The new cabinet announced Monday by China is the culmination of months of leadership reshuffles that saw President Xi Jinping assert his dominance over policy making.
The lineup includes recently promoted Communist Party leaders, veteran ministers and a few new faces. While many investors will be focused on changes to China’s economic and financial regulators, several other key officials will also shape the country’s policies over the next five years.
Here are some notable appointments:
Han Zheng, 63, Executive Vice Premier
Han Zheng’s move into the executive vice premier’s slot comes as little surprise after his rise to the party’s supreme Politburo Standing Committee in October. While his portfolio has yet to be announced, he’ll share responsibilities with Premier Li Keqiang running the State Council and likely serve a diplomatic role, seen by his attendance at the Winter Olympics in South Korea. Han previously spent more than three decades in Shanghai overseeing the former colony’s transformation into a top financial hub.
Hu Chunhua, 54, Vice Premier
Once seen as a leading presidential contender, Hu Chunhua’s political prospects dimmed after Xi declined to promote him to the Standing Committee last year. Still, Hu’s appointment as vice premier provides the former Guangdong provincial party chief with a key perch to influence policy-making for the next five years. Moreover, the South China Morning Post newspaper reported that Hu would be tasked with completing Xi’s pledge to lift more than 55 million people out of poverty by the end of the decade.
Sun Chunlan, 67, Vice Premier
Sun Chunlan replaces outgoing Vice Premier Liu Yandong as the only woman occupying a top government post in China. With a mechanics degree from Anshan Industrial Technology Academy in Liaoning, she started working at a local watch factory before taking on political jobs in the northeastern province. Sun was most recently tasked with running the United Front Work Department, an agency that oversees outreach beyond the party hierarchy.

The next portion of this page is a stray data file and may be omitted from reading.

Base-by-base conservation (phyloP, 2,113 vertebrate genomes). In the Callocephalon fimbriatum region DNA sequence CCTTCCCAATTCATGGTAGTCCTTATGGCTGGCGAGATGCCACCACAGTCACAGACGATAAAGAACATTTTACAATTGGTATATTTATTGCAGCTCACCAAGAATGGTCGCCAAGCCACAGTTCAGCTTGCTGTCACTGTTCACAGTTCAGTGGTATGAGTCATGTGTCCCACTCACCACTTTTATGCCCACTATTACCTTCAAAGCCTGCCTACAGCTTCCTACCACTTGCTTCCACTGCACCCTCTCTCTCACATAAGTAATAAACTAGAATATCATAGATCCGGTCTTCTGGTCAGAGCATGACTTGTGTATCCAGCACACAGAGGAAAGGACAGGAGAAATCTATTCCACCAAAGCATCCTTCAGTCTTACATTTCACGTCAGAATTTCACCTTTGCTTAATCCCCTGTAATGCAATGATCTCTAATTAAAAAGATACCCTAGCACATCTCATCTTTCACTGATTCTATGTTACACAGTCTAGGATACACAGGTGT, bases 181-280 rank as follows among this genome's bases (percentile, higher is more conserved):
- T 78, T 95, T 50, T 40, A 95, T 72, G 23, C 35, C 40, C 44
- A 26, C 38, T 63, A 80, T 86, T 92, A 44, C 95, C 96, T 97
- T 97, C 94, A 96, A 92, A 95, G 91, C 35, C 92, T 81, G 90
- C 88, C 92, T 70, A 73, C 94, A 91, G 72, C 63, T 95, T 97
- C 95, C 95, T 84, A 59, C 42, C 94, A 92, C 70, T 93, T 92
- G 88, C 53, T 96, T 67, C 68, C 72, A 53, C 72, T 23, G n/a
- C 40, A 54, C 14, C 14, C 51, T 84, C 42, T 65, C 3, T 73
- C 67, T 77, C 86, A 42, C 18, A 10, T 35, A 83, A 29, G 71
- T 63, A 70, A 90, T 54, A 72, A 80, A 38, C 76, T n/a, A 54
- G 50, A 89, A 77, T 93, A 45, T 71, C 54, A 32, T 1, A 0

Yang Xiaodu, 64, Anti-Graft Director
Yang Xiaodu — a leader of Xi’s signature anti-corruption campaign since 2014 — will now oversee its expansion to include millions of other public servants, from state-run company executives to hospital managers and school principals. As the first director of the new National Supervisory Commission, he’ll have wide powers to detain and investigate officials for legal and ethical violations. Yang’s stint on Shanghai’s top party committee overlapped with Xi’s tenure leading the municipality in 2007.
Wang Yi, 64, Foreign Minister
Wang Yi’s reappointment as foreign minister keeps one of China’s most visible officials on the international stage, where he’s been one of the most vocal advocates of his country’s interests. The veteran diplomat — whose resume includes experience managing often-fraught relationships with Japan and Taiwan — represents continuity at a time of rising trade tensions with the U.S. Wang’s “suspension for suspension” proposal for restoring talks helped establish the basic framework for President Donald Trump’s planned meeting with Kim Jong Un.
He Lifeng, 63, Reform Commission Chairman
He Lifeng’s return as head of the National Development and Reform Commission — China’s state planning body — brings stability as Xi implements a sweeping reorganization. The agency lost some responsibilities, including environmental and agricultural policy making, to other ministries. His ties with Xi date back to the mid-1980s, when Xi was deputy mayor of the southeastern port of Xiamen and He was in charge of fiscal affairs. He was among a handful of guests invited to the low-key wedding between Xi and People’s Liberation Army singer Peng Liyuan.
Li Ganjie, 53, Environment Minister
Li Ganjie, who became environmental minister in June, will wield new powers to rein in carbon emissions and fight climate change under a government shake-up announced last week. The new Ministry of Ecology & Environment will be among the agencies spearheading Xi’s “critical battle” against polluted air, soil and water — key concerns among China’s growing middle class. Li was previously vice minister and head of the National Nuclear Safety Administration.